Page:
Firstly, the beginning scene with Geordi's VISOR GoPro-thing was fantastic. This episode was primarily about Worf, but we started out with a quick bit about Geordi. Picard's remark about "understanding the man" extends to Worf as well later, but in our early scenes, we get to know Geordi better by seeing as he sees. It's not just that he's blind, it's that the equipment he uses to help him see give him a completely different view of the world. This comes with both advantages and disadvantages - he sees the metal fatigue in the hull of the freighter, signalling that they have less than five minutes to perform a rescue job and leave; but he also is not able to see the world as everyone else sees it. He misses things. These are things that he mostly doesn't realize he's missing, because they've never existed in his world, but recall that Riker the Q gave him perfect eyesight as a gift in "Hide and Q." He's very briefly seen what things look like to other people, and requested his blindness and VISOR back. We get to know Geordi a little better in this opening scene by seeing what he sees, and knowing that he knows what he's missing.
Secondly, we got Worf's backstory here. It seems so odd to just plop a Klingon on the bridge of the Enterprise and not say anything about it. Are we allies with the Empire now? Did Worf defect? Is he just some random Klingon? It took us twenty episodes to find out, but it actually seems worth it, because we also got a Worf-centric episode, and the backstory is actually pretty killer. It makes me wonder if the backstory was original to Worf's character bible, or if Maurice Hurley simply wrote it as canon, and it stuck. If it was original, were the writers simply looking for the perfect script in which to reveal it? It's interesting to see which characters we have backstories for, and which ones are a bit incomplete. Worf and Data now have well-rounded backstories, and we have most of one for Tasha Yar. We have bits and pieces for the Crushers, a little about Troi, and almost nothing for Picard or Riker. Having a backstory is great, because it means having a base from which to build character, an excuse to ask the question, "how did this affect this person years later?"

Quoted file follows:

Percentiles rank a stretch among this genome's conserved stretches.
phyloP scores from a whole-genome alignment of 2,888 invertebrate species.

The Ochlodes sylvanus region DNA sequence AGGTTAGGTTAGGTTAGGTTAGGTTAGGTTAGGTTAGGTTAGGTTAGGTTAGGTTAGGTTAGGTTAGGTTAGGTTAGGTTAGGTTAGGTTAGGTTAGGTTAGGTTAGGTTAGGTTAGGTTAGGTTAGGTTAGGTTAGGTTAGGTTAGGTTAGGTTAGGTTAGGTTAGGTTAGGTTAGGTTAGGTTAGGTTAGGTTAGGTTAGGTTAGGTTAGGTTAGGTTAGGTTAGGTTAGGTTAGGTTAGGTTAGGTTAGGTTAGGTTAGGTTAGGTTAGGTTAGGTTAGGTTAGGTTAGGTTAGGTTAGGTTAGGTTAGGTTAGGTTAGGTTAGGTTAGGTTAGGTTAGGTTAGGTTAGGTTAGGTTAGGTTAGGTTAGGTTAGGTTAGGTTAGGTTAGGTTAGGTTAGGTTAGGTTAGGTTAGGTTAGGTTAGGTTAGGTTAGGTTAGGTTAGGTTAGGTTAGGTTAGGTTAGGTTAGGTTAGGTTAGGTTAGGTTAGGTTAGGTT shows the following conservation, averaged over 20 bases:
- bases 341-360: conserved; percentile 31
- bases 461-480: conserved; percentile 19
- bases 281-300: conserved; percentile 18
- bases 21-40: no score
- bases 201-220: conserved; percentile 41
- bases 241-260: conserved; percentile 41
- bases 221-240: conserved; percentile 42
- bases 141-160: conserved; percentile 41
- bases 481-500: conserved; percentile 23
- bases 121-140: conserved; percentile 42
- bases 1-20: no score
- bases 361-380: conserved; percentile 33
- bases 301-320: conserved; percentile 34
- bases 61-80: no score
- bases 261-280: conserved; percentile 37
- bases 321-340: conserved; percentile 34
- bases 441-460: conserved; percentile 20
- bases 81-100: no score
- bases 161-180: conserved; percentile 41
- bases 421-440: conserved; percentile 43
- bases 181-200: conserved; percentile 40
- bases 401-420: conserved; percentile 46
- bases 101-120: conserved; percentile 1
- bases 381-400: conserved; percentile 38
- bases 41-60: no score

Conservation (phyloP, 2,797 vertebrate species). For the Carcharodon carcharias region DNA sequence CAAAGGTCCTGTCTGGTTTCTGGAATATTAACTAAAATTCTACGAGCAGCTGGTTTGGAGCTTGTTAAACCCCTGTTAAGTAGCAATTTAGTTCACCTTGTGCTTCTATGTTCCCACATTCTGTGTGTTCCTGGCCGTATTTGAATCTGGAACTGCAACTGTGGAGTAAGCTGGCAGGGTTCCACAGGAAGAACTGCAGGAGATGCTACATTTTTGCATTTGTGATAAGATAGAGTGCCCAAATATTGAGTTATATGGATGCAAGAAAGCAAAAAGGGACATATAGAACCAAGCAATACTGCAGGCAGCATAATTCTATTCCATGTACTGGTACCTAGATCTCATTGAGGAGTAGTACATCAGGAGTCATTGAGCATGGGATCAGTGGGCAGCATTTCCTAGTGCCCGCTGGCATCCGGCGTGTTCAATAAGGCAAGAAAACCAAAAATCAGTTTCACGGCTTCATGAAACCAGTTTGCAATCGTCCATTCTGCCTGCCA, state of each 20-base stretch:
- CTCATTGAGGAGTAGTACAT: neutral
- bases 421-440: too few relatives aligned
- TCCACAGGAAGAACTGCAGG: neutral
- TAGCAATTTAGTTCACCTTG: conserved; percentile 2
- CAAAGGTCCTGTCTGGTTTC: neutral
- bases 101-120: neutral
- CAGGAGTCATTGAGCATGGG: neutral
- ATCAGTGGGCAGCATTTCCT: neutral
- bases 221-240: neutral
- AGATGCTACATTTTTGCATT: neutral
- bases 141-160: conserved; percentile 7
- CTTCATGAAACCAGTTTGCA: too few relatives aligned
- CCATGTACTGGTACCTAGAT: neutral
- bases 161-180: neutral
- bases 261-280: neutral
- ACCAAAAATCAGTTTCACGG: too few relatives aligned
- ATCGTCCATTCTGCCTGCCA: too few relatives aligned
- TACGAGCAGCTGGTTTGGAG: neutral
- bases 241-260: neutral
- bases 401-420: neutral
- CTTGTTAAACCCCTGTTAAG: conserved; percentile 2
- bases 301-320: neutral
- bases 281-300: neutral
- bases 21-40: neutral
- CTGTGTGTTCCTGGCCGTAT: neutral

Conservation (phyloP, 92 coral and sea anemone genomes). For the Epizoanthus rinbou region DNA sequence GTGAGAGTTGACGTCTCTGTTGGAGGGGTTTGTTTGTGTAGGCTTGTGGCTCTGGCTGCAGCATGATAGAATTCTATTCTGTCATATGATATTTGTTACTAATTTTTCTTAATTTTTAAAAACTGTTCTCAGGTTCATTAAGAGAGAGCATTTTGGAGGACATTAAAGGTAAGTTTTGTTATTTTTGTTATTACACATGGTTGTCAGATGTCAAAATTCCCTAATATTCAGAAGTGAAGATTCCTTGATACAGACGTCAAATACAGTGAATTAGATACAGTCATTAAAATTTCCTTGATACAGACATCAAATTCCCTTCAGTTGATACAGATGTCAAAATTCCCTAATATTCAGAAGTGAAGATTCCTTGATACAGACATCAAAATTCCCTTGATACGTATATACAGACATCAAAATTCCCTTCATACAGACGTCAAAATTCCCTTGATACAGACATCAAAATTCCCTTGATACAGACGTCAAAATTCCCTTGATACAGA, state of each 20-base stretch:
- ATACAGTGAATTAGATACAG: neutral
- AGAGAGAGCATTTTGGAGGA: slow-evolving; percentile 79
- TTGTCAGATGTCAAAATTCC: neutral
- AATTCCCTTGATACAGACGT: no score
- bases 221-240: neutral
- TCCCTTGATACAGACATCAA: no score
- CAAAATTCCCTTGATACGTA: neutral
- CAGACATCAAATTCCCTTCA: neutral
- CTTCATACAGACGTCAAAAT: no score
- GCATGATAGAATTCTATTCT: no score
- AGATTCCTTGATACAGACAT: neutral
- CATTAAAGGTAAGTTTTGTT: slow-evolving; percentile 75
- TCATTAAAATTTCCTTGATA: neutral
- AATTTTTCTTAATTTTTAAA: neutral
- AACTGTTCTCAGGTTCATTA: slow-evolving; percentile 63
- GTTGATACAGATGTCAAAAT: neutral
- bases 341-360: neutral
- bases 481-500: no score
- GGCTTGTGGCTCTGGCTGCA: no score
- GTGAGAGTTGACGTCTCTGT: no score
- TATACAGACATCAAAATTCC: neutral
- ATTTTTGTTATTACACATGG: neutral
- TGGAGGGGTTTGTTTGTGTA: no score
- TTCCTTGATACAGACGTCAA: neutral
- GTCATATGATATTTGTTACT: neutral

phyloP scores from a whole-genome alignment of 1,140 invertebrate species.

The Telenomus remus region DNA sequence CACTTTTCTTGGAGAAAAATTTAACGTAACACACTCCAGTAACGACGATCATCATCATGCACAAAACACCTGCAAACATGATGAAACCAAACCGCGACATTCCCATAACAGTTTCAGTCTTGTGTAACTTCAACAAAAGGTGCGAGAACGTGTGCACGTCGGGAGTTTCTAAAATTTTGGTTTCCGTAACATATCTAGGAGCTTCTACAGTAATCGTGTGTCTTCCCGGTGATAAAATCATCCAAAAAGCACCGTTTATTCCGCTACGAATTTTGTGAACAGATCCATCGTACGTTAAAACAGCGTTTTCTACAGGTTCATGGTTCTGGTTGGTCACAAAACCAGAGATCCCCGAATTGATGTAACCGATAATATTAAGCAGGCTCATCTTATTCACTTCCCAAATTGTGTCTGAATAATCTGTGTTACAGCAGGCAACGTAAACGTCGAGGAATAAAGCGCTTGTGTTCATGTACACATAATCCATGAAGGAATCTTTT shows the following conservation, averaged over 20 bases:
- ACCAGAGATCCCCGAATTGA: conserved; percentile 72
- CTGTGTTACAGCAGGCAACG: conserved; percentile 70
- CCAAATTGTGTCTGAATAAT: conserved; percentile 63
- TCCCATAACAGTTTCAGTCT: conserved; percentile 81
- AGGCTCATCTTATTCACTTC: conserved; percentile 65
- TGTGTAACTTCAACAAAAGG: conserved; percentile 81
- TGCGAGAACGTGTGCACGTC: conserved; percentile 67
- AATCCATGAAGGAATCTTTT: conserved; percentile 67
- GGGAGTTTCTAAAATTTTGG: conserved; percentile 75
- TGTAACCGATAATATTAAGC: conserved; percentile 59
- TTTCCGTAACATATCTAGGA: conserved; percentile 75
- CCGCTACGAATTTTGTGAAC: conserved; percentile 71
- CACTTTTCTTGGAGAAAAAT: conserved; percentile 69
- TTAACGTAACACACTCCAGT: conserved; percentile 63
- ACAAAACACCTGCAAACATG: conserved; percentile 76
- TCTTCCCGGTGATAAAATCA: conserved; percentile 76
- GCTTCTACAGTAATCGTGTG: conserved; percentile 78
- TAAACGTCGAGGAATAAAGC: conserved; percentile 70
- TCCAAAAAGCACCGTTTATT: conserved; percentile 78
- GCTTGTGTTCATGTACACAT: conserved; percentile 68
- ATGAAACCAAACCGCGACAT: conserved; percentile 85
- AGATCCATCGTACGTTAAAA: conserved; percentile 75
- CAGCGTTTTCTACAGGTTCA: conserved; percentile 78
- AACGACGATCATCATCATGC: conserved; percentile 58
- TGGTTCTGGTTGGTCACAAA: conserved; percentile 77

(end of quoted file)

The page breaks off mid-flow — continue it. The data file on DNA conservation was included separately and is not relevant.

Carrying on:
Speaking of which, third: character development. Even sans backstory, the character development we get here is amazing. Set-up: two renegade Klingons can't deal with living in peace, so they decide to break away from society, and they encounter Worf along the way. Worf, who has lived with humans for most of his life, and Worf, who admits to having to 'reign it in' to get by. The others attempt to stoke the fire inside by encouraging him to join them, and Worf is forced to make a choice between straddling the human-Klingon world, or giving in and joining them. You can see his dilemma: he feels for them, understands their frustration. He toys with the idea of going with them, despite the fact that he knows that they are probably criminals. Then, when talking with a crazed Korris on the second level of engineering, he tells the other Klingon that the true battle of a warrior lies within, not without. This actually ties nicely back in with what he told Wes last week, about how he struggles still to be reliant on others for his safety. I don't know if Maurice Hurley had read that script and incorporated some of those feelings, but both point to a man who battles inner turmoil on a daily basis.